Published: Fri, August 03, 2018
Medical | By

FDA warns about 'deceptive' vaginal rejuvenation claims, dangers

FDA warns about 'deceptive' vaginal rejuvenation claims, dangers

The FDA described the company's "pelvic-suite" webpage, where the device was advertised as able to build collagen and elasticity for "female intimate parts", and requested that the company furnish documentation that it had been cleared to market the product for such uses.

Statement from FDA Commissioner Scott Gottlieb, M.D., on efforts to safeguard women's health from deceptive health claims and significant risks related to devices marketed for use in medical procedures for "vaginal rejuvenation" [news release]. These are in fact used by licensed gynaecologists.

The idea is that the vaginal rejuvenation process will help boost sexual desire and sexual function, but there's just one problem: These claims are probably all BS, says Dr. Gupta. However, a new warning from the Food and Drug Administration (FDA) has suggested women stay away from these procedures as they haven't yet been properly tested or approved by the FDA yet. IT could lead to numbness in the region as well as pain during urination and sexual intercourse, the FDA warned.

As per CNN, FDA in a statement said, "We are aware that certain device manufacturers may be marketing their energy-based medical device for vaginal "rejuvenation" and/or cosmetic vaginal procedures".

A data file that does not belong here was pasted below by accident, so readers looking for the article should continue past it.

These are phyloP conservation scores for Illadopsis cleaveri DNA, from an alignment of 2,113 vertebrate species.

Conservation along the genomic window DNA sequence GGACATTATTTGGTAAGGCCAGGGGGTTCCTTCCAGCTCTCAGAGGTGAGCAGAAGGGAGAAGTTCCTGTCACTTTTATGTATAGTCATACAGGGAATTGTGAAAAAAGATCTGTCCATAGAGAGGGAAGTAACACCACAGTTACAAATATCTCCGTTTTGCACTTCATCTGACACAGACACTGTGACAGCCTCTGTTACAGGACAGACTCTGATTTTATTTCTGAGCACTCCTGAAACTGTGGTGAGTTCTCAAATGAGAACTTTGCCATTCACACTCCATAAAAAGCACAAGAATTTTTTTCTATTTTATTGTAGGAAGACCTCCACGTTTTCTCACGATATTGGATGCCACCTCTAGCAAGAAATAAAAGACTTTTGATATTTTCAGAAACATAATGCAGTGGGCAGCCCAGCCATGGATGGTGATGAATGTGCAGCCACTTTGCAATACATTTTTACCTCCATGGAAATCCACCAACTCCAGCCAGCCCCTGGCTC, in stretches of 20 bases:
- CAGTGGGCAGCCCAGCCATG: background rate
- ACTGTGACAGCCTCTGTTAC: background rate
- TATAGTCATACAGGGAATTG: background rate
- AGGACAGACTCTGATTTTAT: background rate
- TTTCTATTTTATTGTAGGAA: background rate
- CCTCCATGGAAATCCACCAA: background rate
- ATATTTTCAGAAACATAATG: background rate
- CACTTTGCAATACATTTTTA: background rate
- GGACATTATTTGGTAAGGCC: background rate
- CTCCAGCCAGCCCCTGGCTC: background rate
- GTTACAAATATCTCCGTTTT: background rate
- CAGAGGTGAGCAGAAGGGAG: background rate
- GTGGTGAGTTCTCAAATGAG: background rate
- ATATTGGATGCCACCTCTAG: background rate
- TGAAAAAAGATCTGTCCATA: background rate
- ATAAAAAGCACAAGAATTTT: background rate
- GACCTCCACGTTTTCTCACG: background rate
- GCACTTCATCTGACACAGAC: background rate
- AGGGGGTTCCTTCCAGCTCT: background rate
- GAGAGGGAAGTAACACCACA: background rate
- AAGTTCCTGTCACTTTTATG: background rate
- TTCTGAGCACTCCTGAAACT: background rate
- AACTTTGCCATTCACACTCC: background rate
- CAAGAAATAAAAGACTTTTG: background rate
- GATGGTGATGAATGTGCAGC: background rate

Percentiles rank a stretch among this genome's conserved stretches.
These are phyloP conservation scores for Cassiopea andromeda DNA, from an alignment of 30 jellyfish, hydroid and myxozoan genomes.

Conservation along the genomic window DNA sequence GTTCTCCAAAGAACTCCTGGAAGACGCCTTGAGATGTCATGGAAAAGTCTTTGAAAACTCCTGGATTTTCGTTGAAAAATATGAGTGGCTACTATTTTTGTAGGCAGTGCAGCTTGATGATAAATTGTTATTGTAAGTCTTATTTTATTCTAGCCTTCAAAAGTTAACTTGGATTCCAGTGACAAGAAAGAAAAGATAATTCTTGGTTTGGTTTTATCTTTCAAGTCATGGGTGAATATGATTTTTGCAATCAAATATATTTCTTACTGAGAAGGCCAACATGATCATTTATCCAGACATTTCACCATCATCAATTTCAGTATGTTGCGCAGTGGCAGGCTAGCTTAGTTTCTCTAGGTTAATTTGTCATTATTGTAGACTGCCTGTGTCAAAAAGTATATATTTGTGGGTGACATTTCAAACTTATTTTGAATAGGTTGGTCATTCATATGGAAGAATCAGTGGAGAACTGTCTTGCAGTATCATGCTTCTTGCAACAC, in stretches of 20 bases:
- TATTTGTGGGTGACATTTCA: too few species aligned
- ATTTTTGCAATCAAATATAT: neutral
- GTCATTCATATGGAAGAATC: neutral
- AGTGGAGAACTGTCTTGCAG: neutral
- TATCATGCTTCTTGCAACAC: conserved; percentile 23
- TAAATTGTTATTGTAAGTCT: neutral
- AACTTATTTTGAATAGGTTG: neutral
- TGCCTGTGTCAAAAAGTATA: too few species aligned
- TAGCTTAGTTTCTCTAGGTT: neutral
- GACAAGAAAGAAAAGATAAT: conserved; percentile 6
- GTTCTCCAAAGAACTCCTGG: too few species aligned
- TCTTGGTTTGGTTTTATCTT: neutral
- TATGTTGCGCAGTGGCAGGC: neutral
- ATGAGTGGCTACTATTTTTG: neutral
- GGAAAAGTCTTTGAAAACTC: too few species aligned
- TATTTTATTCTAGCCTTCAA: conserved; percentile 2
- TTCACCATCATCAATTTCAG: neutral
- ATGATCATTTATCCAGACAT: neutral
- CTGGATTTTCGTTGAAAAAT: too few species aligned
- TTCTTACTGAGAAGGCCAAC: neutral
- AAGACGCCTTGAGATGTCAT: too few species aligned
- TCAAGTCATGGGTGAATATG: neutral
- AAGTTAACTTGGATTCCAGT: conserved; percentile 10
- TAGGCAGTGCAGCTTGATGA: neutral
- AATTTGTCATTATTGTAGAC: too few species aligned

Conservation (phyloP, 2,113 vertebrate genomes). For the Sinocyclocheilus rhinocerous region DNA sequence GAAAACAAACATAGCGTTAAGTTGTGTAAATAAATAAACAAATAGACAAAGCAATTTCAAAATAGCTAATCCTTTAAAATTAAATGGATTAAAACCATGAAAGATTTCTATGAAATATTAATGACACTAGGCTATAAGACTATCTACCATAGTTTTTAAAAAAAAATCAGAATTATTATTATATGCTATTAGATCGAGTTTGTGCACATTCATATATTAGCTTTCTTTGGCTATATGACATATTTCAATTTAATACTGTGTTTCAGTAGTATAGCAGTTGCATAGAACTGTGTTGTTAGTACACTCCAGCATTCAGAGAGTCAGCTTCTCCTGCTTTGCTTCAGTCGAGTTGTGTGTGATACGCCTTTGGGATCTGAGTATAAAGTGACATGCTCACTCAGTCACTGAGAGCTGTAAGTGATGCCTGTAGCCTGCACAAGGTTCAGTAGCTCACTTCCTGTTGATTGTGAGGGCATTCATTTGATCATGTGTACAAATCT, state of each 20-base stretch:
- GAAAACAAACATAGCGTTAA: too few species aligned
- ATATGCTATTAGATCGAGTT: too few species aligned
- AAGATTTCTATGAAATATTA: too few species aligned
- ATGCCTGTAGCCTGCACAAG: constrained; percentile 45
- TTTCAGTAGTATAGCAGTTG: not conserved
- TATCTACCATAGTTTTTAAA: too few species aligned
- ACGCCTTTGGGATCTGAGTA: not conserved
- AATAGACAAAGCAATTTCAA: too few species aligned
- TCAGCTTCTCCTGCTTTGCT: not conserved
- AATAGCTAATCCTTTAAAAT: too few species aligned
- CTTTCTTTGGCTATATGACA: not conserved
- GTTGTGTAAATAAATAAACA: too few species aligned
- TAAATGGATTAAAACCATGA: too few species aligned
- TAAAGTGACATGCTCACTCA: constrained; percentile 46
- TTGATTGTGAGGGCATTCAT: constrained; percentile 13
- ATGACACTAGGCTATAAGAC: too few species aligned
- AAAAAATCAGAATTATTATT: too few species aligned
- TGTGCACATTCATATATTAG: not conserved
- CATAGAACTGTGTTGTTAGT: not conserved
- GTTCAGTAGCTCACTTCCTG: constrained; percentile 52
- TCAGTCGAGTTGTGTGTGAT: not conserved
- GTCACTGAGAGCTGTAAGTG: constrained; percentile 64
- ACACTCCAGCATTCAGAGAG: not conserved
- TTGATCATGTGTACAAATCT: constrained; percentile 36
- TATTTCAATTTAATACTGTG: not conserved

According to the FDA, numerous cases of vaginal burns, scarring, pain during sexual intercourse, and recurring or chronic pain have been reported and documented.

The companies targeted by the FDA on Monday were Inmode; Sciton; Alma Lasers; Thermigen; BTL Aesthetics, BTL Industries; and Cynosure.

"During a treatment, a vaginal probe is inserted into the patient's vagina, and delivers gentle, virtually painless laser energy to the vaginal wall, stimulating a healing response". Answers from the companies have been sought within the next 30 days.

In particular, the FDA was concerned about laser treatments as they have been known to potentially cause "serious adverse events, including vaginal burns [and] scarring". "We are deeply concerned women are being harmed", says the FDA warning.

"The deceptive marketing of unproven treatments may not only cause injuries but may also keep some patients from accessing appropriate, recognized therapies to treat severe medical conditions", Gottlieb continues. "The deceptive marketing of a unsafe procedure with no proven benefit, including to women who've been treated for cancer, is egregious", he said.

The administration said some of the procedures use lasers or "energy-based devices" to "destroy or reshape vaginal tissue".

The FDA is warning consumers against serious risks of some "vaginal rejuvenation" devices, and a lack of evidence to support their uses for this objective. There is little scientific basis for the use of these methods state the FDA.

Hologic, Inc., owner of Cynosure, replied to this with an email saying they have "a strong track record of rooting our products in science and clinical evidence so, we take the contents of this letter seriously". However such claims seem spurious says the FDA.

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